Greens joins Conservatives to say Feds-NDP pushing through new net-zero climate bill

Despite environmentalist support for the NDP's changes to the minority Liberals' climate bill, Green MPs join with Conservatives in complaining the bill is being rushed through the Commons.

OTTAWA — Green Party of Canada Leader Annamie Paul says important climate legislation is failing to get the scrutiny it deserves because the Liberal government and NDP are ramming it through Parliament.

Paul accuses the two sides of striking a deal to ensure the passage of Bill C-12, which promises more accountability around Canada's goals to reduce its carbon-related emissions.

If passed, the legislation would require Canada set rolling, five-year targets to cut greenhouse gas pollution until 2050, the date Prime Minister Justin Trudeau has set for the country to achieve net-zero emissions.

New Democrats pledged their support for the law to get into the Senate after saying the government accepted its suggestions requiring it to do more reporting on the progress made up until 2030.

Paul says the law falls short of similar measures other countries have put in place.

She says these include a "hard" emissions reduction target within five years of a bill's passage, and the introduction of a "carbon budget" for how many tonnes of greenhouse gas emissions can be released during that time.

The Greens have so far voted against the Liberal legislation, as have the Conservatives, who say the influence of "climate activists" on an government-appointed advisory panel could harm the oil and gas sector.

Parliamentarians are set to discuss the bill at a committee later today and vote on proposed amendments.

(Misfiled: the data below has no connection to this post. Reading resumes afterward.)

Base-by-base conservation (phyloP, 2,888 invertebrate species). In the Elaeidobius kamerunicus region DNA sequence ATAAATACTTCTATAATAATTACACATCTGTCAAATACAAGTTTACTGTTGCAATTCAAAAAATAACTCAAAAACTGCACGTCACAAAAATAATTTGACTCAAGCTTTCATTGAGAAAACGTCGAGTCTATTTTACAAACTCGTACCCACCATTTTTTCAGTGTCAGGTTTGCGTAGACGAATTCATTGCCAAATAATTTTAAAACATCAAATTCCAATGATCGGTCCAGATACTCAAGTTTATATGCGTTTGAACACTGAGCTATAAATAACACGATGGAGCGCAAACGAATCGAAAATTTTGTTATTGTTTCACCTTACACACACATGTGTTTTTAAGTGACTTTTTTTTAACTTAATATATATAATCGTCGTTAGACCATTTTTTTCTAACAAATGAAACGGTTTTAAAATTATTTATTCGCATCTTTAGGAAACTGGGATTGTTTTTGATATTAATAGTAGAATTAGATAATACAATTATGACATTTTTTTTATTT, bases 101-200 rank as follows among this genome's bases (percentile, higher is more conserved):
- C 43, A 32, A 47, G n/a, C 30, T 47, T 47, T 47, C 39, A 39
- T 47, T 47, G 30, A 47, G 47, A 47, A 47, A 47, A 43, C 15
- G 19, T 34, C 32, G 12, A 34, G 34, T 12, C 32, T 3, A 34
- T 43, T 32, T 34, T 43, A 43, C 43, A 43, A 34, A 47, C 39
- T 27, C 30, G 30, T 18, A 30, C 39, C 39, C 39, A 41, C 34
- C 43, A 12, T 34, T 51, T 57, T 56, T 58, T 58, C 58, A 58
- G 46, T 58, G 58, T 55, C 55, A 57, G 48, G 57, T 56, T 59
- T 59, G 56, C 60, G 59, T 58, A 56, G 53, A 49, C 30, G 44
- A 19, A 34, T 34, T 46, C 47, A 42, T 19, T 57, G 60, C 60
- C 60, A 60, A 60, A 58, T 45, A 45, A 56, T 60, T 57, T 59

"There have been no Indigenous witnesses, no climate scientists and no young climate advocates who have had the opportunity to testify," Paul said during a news conference Monday.

She also underscored how more review is needed, saying, "We are one of the top five worst greenhouse gas polluters per capita in the world. We have the worst record in the G7."

Although both the Greens and Conservatives accuse the government and NDP of rushing the bill, the environmental law charity Ecojustice welcomes the collaboration.

In a statement, it says it plans to look carefully at the bill, but believes by parties working together the law could be strengthened so that Canada can actually meet its climate goals.

By 2030, Trudeau has committed the country to reducing its levels of greenhouse gas emissions by between 40 to 45 per cent below 2005 levels.

The government says it's currently on track to slash this pollution by 36 per cent.

This report by The Canadian Press was first published May 31, 2021

Stephanie Taylor, The Canadian Press

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